The city is in federal bankruptcy court in Sacramento today, fighting its last, recalcitrant creditor, Franklin High Yield Tax-Free Income Fund and Franklin California High Yield Municipal Fund.
What’s Franklin’s beef?
Franklin loaned the city $35 million in 2009 for “public-safety facilities and construction of seven parks, among other projects.” The city proposes to pay back … wait for it … $93,578.
Or 0.0046% of the loan.
Unsurprisingly, Franklin is squawking. Its attorneys say the city is cutting them out of Measure A tax money, 35 percent of which goes to paying Stockton debts. Other creditors got a better deal.
Why? One word: collateral.
The city regards Franklin’s collateral as expendable.
“Each debt issuance has its own terms, conditions and collateral,” explains Connie Cochran, the city’s spokesperson. “What they share in common, though, is that the value to the City of the collateral counts. Creditors other than Franklin can look to leases secured by assets that are essential City facilities, such as police and fire stations. The leases that secure the obligation to Franklin are of desirable but not essential properties.”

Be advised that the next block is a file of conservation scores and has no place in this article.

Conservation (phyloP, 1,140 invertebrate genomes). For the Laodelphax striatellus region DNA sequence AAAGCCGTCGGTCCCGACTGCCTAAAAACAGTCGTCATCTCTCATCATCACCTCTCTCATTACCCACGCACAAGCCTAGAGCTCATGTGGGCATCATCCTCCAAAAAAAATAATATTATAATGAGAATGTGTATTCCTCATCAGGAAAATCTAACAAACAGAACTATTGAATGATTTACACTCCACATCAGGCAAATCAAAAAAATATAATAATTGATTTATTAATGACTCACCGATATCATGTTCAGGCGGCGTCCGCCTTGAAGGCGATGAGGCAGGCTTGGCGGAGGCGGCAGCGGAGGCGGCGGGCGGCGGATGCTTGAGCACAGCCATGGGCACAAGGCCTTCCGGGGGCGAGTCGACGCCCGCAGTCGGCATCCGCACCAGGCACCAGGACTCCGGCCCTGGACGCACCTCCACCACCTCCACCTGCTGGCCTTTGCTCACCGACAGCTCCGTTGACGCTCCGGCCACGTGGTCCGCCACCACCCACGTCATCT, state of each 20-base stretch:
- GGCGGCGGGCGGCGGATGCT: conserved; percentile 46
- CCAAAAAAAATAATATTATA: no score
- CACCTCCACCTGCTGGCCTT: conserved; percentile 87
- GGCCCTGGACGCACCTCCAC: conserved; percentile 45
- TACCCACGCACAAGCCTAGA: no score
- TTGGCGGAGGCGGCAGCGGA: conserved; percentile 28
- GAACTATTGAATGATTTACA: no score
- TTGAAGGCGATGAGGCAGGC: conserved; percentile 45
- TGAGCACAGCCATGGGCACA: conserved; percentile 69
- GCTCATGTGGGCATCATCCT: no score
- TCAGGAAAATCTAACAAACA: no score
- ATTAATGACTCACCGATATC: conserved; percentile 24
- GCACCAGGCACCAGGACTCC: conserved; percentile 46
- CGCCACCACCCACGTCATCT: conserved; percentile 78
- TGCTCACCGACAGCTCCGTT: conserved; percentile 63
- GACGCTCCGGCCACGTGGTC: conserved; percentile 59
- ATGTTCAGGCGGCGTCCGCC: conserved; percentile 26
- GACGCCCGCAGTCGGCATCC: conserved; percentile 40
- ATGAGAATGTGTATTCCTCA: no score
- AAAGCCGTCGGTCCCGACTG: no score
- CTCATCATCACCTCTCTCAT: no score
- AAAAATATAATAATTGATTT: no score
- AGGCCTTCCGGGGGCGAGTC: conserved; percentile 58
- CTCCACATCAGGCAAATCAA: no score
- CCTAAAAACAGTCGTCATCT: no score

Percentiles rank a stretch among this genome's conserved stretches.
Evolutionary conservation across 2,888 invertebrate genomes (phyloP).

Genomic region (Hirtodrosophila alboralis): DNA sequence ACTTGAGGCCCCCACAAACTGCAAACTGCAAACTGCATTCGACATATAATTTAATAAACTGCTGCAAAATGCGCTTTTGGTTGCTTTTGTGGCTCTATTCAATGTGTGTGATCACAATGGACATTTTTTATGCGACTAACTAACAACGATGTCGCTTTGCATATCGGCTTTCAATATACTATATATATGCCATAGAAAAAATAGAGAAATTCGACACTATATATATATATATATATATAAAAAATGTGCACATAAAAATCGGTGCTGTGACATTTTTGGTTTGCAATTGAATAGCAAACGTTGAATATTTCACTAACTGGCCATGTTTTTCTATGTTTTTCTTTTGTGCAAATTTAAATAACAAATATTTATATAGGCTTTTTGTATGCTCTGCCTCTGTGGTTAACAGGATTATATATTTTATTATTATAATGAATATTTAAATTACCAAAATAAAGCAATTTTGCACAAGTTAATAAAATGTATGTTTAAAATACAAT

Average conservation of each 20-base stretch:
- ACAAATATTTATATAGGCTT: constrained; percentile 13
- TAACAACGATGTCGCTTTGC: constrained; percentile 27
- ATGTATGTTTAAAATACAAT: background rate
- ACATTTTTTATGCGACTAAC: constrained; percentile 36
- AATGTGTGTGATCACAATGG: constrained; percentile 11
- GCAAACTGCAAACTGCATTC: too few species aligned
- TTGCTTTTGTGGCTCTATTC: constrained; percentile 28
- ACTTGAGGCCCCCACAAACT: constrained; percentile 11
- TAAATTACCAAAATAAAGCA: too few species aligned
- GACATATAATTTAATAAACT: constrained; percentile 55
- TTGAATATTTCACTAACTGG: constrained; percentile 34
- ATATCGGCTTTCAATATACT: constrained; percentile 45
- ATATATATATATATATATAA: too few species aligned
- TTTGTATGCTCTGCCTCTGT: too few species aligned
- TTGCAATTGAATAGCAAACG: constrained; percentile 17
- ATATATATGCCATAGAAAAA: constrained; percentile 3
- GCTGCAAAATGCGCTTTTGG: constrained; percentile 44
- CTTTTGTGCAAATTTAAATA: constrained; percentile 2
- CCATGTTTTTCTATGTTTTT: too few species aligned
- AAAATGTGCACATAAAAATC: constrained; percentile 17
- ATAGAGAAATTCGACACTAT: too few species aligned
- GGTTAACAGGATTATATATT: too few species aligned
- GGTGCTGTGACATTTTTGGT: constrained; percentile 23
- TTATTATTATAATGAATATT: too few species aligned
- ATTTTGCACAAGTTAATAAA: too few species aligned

Whoever glommed onto the police station as collateral locked onto a must-have city asset. Other lenders secured their loans with the city’s General Fund. Franklin secured as collateral Swensen and Van Buskirk golf courses and the public facilities at Oak Park: the ice rink, ball park, swimming pool and tennis courts.
Nor does the city stand to lose these expendable assets. As with the parking garages, they merely stand to lose the “lease hold.” The city would still own the assets, but Franklin would gain the right to control them pending another resolution. Since most of the facilities lose money, you can see why Franklin is fighting for a better deal.